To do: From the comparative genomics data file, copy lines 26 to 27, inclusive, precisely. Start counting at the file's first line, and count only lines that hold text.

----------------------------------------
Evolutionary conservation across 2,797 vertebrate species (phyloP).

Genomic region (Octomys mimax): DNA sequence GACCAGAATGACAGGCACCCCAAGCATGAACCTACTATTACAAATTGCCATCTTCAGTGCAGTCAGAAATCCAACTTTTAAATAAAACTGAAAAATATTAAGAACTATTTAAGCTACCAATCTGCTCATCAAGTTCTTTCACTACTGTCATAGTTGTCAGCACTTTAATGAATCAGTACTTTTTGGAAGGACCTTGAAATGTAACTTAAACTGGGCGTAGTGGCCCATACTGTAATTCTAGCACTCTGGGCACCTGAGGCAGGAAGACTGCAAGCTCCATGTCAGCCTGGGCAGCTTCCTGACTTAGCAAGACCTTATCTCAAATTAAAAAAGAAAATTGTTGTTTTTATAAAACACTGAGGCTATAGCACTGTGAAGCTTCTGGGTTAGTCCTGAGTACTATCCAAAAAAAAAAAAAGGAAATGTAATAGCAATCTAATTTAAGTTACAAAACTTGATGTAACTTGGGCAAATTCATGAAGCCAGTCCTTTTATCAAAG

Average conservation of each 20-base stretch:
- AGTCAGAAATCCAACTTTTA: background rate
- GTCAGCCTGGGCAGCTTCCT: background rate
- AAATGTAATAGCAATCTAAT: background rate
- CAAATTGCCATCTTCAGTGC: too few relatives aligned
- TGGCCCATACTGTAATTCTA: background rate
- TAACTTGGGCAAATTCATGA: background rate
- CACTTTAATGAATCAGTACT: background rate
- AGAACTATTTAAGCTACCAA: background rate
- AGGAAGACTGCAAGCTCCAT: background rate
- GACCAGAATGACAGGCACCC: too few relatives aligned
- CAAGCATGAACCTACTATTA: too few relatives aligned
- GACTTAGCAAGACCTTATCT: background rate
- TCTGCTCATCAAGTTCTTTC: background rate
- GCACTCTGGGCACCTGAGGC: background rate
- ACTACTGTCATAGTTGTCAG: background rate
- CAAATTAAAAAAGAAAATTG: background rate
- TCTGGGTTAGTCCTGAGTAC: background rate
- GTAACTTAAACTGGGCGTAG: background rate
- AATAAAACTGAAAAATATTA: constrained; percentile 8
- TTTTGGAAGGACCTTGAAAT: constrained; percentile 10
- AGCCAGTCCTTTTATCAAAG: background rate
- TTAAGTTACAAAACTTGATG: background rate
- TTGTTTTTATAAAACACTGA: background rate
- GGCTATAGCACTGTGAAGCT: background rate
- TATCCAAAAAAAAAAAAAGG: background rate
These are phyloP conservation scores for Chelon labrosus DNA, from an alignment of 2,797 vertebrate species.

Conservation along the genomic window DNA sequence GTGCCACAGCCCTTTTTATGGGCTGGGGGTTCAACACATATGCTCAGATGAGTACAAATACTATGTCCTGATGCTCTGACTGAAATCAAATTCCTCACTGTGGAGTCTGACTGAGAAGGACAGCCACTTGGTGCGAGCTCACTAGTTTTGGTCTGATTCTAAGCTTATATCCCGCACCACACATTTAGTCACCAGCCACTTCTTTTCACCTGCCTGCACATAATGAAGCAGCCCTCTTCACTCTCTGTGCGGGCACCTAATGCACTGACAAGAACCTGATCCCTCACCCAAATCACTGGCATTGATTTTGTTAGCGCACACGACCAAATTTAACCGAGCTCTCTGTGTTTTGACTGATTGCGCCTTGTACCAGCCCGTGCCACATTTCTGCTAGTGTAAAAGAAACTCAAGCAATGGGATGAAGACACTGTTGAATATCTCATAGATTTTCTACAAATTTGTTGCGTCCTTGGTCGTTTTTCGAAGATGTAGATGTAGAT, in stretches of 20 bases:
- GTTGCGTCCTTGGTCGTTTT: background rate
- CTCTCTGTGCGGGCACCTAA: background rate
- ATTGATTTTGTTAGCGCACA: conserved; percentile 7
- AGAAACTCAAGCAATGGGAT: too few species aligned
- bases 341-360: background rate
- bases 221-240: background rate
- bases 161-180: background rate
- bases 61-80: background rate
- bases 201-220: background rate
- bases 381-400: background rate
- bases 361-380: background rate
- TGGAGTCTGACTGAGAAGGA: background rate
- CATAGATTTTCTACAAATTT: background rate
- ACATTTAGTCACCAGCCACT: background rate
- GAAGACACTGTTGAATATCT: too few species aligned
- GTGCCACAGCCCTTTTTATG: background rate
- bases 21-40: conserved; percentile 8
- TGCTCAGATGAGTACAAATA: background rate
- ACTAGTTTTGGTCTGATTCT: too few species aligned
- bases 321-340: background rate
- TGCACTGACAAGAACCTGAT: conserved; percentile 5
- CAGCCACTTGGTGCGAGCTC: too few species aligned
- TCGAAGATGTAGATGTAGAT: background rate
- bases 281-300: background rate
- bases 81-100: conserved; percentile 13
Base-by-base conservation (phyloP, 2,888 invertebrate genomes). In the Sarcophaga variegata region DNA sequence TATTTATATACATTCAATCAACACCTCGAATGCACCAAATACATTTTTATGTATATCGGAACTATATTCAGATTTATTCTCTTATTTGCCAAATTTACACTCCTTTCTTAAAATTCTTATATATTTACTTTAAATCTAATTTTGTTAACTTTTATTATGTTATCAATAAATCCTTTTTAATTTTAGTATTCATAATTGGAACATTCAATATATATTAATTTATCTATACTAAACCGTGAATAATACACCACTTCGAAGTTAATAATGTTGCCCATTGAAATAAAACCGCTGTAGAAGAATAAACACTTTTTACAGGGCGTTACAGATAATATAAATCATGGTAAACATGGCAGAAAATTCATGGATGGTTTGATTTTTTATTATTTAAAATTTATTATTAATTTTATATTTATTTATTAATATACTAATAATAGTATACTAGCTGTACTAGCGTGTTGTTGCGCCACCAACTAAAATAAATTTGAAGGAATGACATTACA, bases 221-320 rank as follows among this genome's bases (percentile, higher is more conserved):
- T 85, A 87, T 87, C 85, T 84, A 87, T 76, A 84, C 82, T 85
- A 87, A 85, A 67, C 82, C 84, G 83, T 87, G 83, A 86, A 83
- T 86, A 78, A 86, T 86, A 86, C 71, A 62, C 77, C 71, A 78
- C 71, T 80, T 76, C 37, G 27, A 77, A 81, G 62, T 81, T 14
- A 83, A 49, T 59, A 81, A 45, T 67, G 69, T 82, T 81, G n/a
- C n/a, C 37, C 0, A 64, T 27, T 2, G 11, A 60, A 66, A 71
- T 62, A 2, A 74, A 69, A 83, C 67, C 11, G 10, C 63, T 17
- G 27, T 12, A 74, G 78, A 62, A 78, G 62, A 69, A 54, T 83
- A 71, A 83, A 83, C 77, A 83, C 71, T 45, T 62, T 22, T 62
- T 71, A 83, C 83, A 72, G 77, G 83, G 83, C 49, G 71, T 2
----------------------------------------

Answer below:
- TTGTTTTTATAAAACACTGA: background rate
- GGCTATAGCACTGTGAAGCT: background rate